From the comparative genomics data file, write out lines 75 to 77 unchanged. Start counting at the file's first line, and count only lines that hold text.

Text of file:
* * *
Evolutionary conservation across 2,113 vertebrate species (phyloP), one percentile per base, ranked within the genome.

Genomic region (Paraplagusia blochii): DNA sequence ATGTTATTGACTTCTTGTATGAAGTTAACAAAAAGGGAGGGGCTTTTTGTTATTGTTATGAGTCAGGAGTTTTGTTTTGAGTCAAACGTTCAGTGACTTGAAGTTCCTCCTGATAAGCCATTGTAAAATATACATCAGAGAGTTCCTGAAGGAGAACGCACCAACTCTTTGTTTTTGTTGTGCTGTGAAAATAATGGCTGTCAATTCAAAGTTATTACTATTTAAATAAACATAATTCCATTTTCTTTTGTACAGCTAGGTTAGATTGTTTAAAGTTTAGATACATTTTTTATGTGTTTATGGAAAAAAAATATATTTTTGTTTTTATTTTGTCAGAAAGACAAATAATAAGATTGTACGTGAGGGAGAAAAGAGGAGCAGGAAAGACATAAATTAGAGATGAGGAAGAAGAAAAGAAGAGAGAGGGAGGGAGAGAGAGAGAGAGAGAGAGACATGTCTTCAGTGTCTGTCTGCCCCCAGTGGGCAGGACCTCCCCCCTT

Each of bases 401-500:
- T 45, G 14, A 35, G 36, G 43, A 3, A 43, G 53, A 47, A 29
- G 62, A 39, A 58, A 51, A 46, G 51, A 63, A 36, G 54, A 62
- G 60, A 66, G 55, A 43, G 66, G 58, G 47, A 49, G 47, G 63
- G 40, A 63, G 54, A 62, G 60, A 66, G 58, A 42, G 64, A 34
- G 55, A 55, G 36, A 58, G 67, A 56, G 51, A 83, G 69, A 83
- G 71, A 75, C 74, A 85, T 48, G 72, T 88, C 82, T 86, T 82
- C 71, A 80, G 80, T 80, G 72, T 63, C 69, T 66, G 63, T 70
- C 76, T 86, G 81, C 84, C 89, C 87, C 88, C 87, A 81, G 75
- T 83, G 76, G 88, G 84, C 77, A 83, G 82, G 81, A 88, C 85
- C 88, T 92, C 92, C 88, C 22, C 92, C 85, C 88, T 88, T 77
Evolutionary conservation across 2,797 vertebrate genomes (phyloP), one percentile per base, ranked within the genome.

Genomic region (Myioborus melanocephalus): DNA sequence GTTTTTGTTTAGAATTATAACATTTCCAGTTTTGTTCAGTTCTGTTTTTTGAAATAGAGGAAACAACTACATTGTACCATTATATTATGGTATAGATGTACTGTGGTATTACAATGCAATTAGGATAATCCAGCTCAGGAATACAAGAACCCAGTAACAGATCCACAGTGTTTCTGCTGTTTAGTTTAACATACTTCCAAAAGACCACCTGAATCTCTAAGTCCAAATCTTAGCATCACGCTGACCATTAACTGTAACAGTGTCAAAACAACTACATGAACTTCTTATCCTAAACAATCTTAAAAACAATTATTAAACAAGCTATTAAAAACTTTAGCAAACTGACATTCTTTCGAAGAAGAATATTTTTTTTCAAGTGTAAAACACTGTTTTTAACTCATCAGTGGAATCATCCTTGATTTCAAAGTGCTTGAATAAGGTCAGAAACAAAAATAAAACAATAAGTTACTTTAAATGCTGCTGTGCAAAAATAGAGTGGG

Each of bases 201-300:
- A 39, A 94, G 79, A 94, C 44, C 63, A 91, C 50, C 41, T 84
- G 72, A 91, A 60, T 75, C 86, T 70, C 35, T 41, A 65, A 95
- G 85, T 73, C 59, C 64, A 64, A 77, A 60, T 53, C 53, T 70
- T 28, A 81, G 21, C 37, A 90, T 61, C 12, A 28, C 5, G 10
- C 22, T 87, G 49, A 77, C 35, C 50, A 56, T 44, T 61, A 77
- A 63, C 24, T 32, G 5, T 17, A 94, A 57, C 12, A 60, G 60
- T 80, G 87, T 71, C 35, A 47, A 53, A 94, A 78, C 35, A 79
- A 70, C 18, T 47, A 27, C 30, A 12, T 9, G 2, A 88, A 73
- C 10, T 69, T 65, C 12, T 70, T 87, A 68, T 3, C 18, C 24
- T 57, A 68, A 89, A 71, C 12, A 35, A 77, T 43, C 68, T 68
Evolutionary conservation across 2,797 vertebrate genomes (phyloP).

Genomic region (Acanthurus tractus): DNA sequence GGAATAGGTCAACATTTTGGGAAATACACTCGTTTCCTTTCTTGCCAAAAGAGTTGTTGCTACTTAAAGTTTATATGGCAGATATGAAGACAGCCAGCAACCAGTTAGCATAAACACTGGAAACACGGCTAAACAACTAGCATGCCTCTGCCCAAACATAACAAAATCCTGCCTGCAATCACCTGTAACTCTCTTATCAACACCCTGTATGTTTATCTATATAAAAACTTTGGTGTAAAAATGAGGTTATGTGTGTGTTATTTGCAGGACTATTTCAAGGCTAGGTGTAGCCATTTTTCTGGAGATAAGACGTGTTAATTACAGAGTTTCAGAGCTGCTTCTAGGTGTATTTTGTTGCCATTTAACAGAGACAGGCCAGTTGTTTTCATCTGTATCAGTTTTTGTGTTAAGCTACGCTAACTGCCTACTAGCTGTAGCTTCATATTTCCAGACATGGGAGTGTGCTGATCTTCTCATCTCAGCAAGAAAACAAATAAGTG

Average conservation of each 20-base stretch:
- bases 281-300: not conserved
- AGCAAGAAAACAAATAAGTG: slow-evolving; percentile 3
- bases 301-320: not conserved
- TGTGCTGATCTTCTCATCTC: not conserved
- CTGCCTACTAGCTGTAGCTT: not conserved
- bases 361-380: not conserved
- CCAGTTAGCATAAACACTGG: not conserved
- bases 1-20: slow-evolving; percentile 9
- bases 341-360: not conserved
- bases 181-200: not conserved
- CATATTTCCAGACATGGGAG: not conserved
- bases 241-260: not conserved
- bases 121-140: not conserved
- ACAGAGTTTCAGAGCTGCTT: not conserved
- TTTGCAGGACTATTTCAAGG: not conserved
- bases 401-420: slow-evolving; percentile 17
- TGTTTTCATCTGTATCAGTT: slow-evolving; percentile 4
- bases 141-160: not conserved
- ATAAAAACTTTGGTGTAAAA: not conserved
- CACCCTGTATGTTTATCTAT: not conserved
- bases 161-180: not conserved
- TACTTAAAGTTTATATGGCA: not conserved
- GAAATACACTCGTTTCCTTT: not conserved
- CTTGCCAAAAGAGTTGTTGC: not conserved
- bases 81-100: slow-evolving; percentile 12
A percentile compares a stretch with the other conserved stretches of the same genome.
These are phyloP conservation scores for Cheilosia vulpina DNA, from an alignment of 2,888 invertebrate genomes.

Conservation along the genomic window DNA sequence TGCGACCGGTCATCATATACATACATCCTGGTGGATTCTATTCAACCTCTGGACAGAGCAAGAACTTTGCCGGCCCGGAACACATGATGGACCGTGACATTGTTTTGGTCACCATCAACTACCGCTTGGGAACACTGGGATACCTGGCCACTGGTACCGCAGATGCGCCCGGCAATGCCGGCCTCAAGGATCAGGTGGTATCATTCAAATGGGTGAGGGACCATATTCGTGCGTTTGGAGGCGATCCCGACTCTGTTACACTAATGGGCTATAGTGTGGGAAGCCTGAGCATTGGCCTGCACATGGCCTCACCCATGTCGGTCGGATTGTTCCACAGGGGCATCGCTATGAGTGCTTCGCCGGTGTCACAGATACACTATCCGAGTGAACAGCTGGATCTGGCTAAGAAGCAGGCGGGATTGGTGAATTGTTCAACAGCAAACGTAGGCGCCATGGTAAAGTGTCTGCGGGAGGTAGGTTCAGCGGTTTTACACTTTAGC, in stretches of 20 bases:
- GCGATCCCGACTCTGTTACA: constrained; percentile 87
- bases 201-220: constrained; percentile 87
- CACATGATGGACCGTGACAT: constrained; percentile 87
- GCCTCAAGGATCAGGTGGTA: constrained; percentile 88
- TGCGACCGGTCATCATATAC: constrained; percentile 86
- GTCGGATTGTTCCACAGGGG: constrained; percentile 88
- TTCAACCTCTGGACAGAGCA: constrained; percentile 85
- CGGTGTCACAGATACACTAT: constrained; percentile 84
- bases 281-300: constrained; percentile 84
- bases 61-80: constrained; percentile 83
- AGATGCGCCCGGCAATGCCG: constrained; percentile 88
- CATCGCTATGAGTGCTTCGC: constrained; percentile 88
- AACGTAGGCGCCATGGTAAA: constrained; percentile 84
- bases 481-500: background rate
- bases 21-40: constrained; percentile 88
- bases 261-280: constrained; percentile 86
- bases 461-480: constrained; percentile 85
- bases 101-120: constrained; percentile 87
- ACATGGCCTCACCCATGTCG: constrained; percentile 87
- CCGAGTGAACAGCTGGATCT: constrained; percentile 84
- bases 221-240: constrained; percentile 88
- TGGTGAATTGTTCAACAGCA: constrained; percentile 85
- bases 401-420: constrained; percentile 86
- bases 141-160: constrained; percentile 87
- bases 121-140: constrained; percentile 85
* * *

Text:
- bases 101-120: constrained; percentile 87
- ACATGGCCTCACCCATGTCG: constrained; percentile 87
- CCGAGTGAACAGCTGGATCT: constrained; percentile 84